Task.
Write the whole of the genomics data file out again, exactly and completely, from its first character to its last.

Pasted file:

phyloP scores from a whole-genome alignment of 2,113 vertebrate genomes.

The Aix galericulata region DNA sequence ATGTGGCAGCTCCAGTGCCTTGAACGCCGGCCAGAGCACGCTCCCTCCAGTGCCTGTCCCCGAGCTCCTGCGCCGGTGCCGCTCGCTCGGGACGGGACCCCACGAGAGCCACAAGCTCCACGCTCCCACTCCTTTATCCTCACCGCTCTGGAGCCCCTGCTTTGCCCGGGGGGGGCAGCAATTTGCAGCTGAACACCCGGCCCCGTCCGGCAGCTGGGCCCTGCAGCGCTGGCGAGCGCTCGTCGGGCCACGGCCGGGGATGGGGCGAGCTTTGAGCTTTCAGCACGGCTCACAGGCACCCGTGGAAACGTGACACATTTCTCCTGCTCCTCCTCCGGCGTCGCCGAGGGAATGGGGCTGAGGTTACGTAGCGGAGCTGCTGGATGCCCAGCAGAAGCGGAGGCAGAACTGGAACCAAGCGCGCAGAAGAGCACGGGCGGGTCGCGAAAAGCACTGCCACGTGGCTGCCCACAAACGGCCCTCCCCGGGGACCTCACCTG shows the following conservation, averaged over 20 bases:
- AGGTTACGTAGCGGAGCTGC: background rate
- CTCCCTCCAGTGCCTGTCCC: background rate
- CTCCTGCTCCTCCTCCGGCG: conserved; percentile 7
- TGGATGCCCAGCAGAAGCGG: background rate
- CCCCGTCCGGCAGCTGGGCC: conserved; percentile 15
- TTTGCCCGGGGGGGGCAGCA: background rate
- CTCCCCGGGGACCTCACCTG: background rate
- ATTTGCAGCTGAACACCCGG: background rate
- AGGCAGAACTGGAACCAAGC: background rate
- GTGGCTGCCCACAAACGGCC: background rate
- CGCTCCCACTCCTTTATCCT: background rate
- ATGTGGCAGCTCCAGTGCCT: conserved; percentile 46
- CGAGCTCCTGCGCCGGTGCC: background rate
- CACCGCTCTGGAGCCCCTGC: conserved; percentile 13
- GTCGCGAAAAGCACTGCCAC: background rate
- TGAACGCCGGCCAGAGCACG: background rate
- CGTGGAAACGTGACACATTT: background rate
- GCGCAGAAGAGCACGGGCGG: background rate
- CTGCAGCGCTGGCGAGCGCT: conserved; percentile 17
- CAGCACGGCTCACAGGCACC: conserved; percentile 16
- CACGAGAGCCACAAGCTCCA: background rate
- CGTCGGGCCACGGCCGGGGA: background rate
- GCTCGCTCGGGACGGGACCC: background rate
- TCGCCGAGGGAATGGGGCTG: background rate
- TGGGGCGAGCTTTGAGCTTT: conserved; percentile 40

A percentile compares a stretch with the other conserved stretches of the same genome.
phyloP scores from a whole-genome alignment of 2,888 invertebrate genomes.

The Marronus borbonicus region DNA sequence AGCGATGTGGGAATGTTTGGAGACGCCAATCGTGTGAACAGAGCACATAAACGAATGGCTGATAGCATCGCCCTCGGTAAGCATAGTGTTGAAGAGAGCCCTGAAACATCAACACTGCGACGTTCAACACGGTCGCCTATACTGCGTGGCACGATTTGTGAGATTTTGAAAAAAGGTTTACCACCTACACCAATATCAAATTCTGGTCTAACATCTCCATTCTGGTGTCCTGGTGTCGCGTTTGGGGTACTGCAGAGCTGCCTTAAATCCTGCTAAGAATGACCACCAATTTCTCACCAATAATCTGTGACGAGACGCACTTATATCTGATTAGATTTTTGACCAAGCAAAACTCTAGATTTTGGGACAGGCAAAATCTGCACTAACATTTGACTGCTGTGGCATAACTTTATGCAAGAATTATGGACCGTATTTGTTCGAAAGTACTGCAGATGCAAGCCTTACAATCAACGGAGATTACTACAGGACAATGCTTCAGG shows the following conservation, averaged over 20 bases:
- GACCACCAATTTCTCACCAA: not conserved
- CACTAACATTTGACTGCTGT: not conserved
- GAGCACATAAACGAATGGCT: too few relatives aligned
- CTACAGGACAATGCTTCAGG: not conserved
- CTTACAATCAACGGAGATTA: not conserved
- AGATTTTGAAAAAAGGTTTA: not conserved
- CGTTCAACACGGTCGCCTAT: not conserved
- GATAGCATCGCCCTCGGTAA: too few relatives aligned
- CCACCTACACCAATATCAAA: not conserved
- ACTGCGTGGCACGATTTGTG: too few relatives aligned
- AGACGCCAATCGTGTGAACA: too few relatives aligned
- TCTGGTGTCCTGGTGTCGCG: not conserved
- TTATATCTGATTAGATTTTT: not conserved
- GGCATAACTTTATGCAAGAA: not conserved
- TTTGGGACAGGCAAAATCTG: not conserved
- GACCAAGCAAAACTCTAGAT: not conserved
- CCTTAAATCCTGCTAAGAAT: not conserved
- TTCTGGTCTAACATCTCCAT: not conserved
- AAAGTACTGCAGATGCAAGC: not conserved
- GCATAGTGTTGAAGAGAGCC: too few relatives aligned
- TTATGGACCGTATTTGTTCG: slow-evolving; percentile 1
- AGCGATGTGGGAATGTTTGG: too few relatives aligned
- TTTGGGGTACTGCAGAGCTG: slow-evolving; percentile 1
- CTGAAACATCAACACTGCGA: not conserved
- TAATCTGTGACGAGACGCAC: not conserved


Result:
phyloP scores from a whole-genome alignment of 2,113 vertebrate genomes.

The Aix galericulata region DNA sequence ATGTGGCAGCTCCAGTGCCTTGAACGCCGGCCAGAGCACGCTCCCTCCAGTGCCTGTCCCCGAGCTCCTGCGCCGGTGCCGCTCGCTCGGGACGGGACCCCACGAGAGCCACAAGCTCCACGCTCCCACTCCTTTATCCTCACCGCTCTGGAGCCCCTGCTTTGCCCGGGGGGGGCAGCAATTTGCAGCTGAACACCCGGCCCCGTCCGGCAGCTGGGCCCTGCAGCGCTGGCGAGCGCTCGTCGGGCCACGGCCGGGGATGGGGCGAGCTTTGAGCTTTCAGCACGGCTCACAGGCACCCGTGGAAACGTGACACATTTCTCCTGCTCCTCCTCCGGCGTCGCCGAGGGAATGGGGCTGAGGTTACGTAGCGGAGCTGCTGGATGCCCAGCAGAAGCGGAGGCAGAACTGGAACCAAGCGCGCAGAAGAGCACGGGCGGGTCGCGAAAAGCACTGCCACGTGGCTGCCCACAAACGGCCCTCCCCGGGGACCTCACCTG shows the following conservation, averaged over 20 bases:
- AGGTTACGTAGCGGAGCTGC: background rate
- CTCCCTCCAGTGCCTGTCCC: background rate
- CTCCTGCTCCTCCTCCGGCG: conserved; percentile 7
- TGGATGCCCAGCAGAAGCGG: background rate
- CCCCGTCCGGCAGCTGGGCC: conserved; percentile 15
- TTTGCCCGGGGGGGGCAGCA: background rate
- CTCCCCGGGGACCTCACCTG: background rate
- ATTTGCAGCTGAACACCCGG: background rate
- AGGCAGAACTGGAACCAAGC: background rate
- GTGGCTGCCCACAAACGGCC: background rate
- CGCTCCCACTCCTTTATCCT: background rate
- ATGTGGCAGCTCCAGTGCCT: conserved; percentile 46
- CGAGCTCCTGCGCCGGTGCC: background rate
- CACCGCTCTGGAGCCCCTGC: conserved; percentile 13
- GTCGCGAAAAGCACTGCCAC: background rate
- TGAACGCCGGCCAGAGCACG: background rate
- CGTGGAAACGTGACACATTT: background rate
- GCGCAGAAGAGCACGGGCGG: background rate
- CTGCAGCGCTGGCGAGCGCT: conserved; percentile 17
- CAGCACGGCTCACAGGCACC: conserved; percentile 16
- CACGAGAGCCACAAGCTCCA: background rate
- CGTCGGGCCACGGCCGGGGA: background rate
- GCTCGCTCGGGACGGGACCC: background rate
- TCGCCGAGGGAATGGGGCTG: background rate
- TGGGGCGAGCTTTGAGCTTT: conserved; percentile 40

A percentile compares a stretch with the other conserved stretches of the same genome.
phyloP scores from a whole-genome alignment of 2,888 invertebrate genomes.

The Marronus borbonicus region DNA sequence AGCGATGTGGGAATGTTTGGAGACGCCAATCGTGTGAACAGAGCACATAAACGAATGGCTGATAGCATCGCCCTCGGTAAGCATAGTGTTGAAGAGAGCCCTGAAACATCAACACTGCGACGTTCAACACGGTCGCCTATACTGCGTGGCACGATTTGTGAGATTTTGAAAAAAGGTTTACCACCTACACCAATATCAAATTCTGGTCTAACATCTCCATTCTGGTGTCCTGGTGTCGCGTTTGGGGTACTGCAGAGCTGCCTTAAATCCTGCTAAGAATGACCACCAATTTCTCACCAATAATCTGTGACGAGACGCACTTATATCTGATTAGATTTTTGACCAAGCAAAACTCTAGATTTTGGGACAGGCAAAATCTGCACTAACATTTGACTGCTGTGGCATAACTTTATGCAAGAATTATGGACCGTATTTGTTCGAAAGTACTGCAGATGCAAGCCTTACAATCAACGGAGATTACTACAGGACAATGCTTCAGG shows the following conservation, averaged over 20 bases:
- GACCACCAATTTCTCACCAA: not conserved
- CACTAACATTTGACTGCTGT: not conserved
- GAGCACATAAACGAATGGCT: too few relatives aligned
- CTACAGGACAATGCTTCAGG: not conserved
- CTTACAATCAACGGAGATTA: not conserved
- AGATTTTGAAAAAAGGTTTA: not conserved
- CGTTCAACACGGTCGCCTAT: not conserved
- GATAGCATCGCCCTCGGTAA: too few relatives aligned
- CCACCTACACCAATATCAAA: not conserved
- ACTGCGTGGCACGATTTGTG: too few relatives aligned
- AGACGCCAATCGTGTGAACA: too few relatives aligned
- TCTGGTGTCCTGGTGTCGCG: not conserved
- TTATATCTGATTAGATTTTT: not conserved
- GGCATAACTTTATGCAAGAA: not conserved
- TTTGGGACAGGCAAAATCTG: not conserved
- GACCAAGCAAAACTCTAGAT: not conserved
- CCTTAAATCCTGCTAAGAAT: not conserved
- TTCTGGTCTAACATCTCCAT: not conserved
- AAAGTACTGCAGATGCAAGC: not conserved
- GCATAGTGTTGAAGAGAGCC: too few relatives aligned
- TTATGGACCGTATTTGTTCG: slow-evolving; percentile 1
- AGCGATGTGGGAATGTTTGG: too few relatives aligned
- TTTGGGGTACTGCAGAGCTG: slow-evolving; percentile 1
- CTGAAACATCAACACTGCGA: not conserved
- TAATCTGTGACGAGACGCAC: not conserved